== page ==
This post originally appeared at Campaign for America's Future (CAF) at their Blog for OurFuture. I am a Fellow with CAF.
The DC-elite think that "the responsible thing to do" is to cut Social Security benefits. The public who they are supposed to represent overwhelmingly thinks that Social Security is one of the few remaining lifelines and must not be cut. The public strongly favors investing in rebuilding the country's infrastructure, returning to taxation of the wealthy and corporations -- especially Wall Street, and cutting back the enormous military budget as the key ways to address the budget deficit.
This morning the results of a new poll were announced, and politicians would do well to take note. The poll, A Research Study On Investment and Deficit Reduction, By Greenberg Quinlan Rosner Research, Democracy Corps, Campaign for Amerca's Future is described as follows:
Politicians will face major voter backlash if they advocate cuts in Social Security benefits or choose deficit reduction over job creation, according to a poll by Greenberg Quinlan Rosner commissioned by the Campaign for America's Future and Democracy Corps, with support from MoveOn.org; the American Federation of State, County and Municipal Employees, and the Service Employees International Union.
I'l like to bring that first sentence out and repeat it so that it is clear: Politicians will face major voter backlash if they advocate cuts in Social Security benefits or choose deficit reduction over job creation.
And again: Politicians will face major voter backlash if they advocate cuts in Social Security benefits or choose deficit reduction over job creation.
There is a brief slide show of the results here, a comprehensive Powerpoint presentation is online here, and full poll results are available here.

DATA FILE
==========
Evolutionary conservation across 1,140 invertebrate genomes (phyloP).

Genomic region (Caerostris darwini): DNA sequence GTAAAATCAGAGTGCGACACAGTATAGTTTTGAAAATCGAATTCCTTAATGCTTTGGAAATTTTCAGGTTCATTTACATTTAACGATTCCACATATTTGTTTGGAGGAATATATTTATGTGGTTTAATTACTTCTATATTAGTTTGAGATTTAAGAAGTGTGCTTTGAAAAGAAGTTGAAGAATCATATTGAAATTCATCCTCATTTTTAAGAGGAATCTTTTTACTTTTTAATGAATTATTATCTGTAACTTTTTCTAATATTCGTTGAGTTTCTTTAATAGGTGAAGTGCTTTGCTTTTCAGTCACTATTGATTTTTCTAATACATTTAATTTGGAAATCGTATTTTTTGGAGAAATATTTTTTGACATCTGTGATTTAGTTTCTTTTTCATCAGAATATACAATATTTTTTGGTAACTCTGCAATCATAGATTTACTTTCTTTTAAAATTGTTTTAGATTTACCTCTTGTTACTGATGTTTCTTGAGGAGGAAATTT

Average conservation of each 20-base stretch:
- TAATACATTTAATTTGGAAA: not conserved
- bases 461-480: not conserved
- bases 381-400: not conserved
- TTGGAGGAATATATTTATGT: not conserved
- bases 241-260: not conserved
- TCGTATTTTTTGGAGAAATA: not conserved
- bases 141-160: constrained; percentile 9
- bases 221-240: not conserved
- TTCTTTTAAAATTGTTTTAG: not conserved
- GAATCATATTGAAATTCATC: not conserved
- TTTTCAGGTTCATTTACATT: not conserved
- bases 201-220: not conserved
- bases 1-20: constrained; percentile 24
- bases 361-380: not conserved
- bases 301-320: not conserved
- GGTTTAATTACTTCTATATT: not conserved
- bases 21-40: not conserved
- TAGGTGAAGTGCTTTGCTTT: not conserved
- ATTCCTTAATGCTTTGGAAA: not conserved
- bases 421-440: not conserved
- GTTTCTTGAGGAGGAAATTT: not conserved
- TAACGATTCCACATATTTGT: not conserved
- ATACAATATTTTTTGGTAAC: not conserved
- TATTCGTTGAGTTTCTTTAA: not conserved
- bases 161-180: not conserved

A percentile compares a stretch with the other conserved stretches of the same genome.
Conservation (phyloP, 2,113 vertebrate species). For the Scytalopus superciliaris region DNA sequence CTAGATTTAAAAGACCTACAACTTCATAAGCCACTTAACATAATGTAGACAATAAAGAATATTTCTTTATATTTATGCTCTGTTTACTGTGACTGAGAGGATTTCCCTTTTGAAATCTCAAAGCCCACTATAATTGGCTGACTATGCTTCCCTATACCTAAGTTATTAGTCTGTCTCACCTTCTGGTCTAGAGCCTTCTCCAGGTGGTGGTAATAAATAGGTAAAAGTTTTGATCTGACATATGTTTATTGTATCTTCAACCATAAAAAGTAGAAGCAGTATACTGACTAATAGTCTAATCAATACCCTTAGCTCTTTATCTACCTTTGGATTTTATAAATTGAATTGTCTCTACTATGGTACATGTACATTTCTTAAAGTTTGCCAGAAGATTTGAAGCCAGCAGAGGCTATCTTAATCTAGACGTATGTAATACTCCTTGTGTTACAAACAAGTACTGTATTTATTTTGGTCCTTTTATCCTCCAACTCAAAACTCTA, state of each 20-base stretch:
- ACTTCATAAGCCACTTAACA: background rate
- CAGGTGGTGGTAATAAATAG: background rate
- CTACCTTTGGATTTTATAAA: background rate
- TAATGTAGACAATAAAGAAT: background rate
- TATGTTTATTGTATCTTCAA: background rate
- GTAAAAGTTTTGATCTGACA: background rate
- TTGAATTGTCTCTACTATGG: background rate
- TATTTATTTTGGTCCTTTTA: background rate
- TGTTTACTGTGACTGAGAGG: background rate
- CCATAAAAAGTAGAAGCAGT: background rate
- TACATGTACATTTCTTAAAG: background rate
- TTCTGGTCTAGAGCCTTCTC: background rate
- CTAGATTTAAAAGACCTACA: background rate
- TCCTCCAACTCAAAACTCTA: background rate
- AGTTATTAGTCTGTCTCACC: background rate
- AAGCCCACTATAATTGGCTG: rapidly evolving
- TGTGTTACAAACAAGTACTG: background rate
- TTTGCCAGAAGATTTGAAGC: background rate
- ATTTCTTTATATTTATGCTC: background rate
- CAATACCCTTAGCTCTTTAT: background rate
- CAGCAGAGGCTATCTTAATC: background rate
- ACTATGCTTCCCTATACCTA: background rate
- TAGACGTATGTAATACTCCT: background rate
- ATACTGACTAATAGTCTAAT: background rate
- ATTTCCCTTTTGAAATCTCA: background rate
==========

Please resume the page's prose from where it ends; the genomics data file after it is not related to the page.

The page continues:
Key findings of the poll:68 percent said they would oppose making major spending cuts in Social Security and Medicare to reduce the deficit, while 28 percent said they would favor cutting those programs. That included 61 percent of Republicans and 56 percent of independents.Strong majorities support progressive solutions for addressing the federal deficit: 63 percent back lifting the Social Security cap on incomes higher than $107,000 a year; 64 percent would favor eliminating tax breaks for corporations that outsource jobs; 62 percent would support a tax on excessive Wall Street bank profits.Strong majorities also oppose common conservative proposals for addressing the budget deficit: 65 percent oppose raising the Social Security retirement age to 70; 65 percent oppose replacing Medicare with a private sector voucher; 62 percent oppose a 3 percent federal sales tax; 60 percent oppose raising the Medicare age from 65 to 67.More people support a message that embraces the need for both investments in our future and reduce the deficit over time (52 percent) than a message that only stresses cuts in spending (42 percent). Also, almost equal percentages of respondents were favorable toward "a plan to invest in new industries and rebuild the country over the next five years" (60 percent) and "a plan to dramatically reduce the deficit over five years" (61 percent).62 percent of respondents support more federal to states once they understand that the aid comes in the context of states laying off teachers, first responders and other essential workers due to the recession. That includes 55 percent of independents and 48 percent of Republicans.60 percent of those surveyed responded positively to an economic message that said that "we have a budget deficit, but ... we also have a massive public investment deficit" that requires us to "rebuild the infrastructure that is vital to our economy" and to the economic growth that will "generate revenues to help pay down the budget deficit." This message tests better than any other progressive message on investment as well as more conservative messages focused on spending cuts.
Click here for more on the poll.
Click here to see which members of Congress have signed the "Hands Off Social Security!" pledge
Click here to sign the petition: Hands Off Social Security!
Click here to visit Strengthen Social Security ... don't cut it.
One more time: Politicians will face major voter backlash if they advocate cuts in Social Security benefits or choose deficit reduction over job creation.
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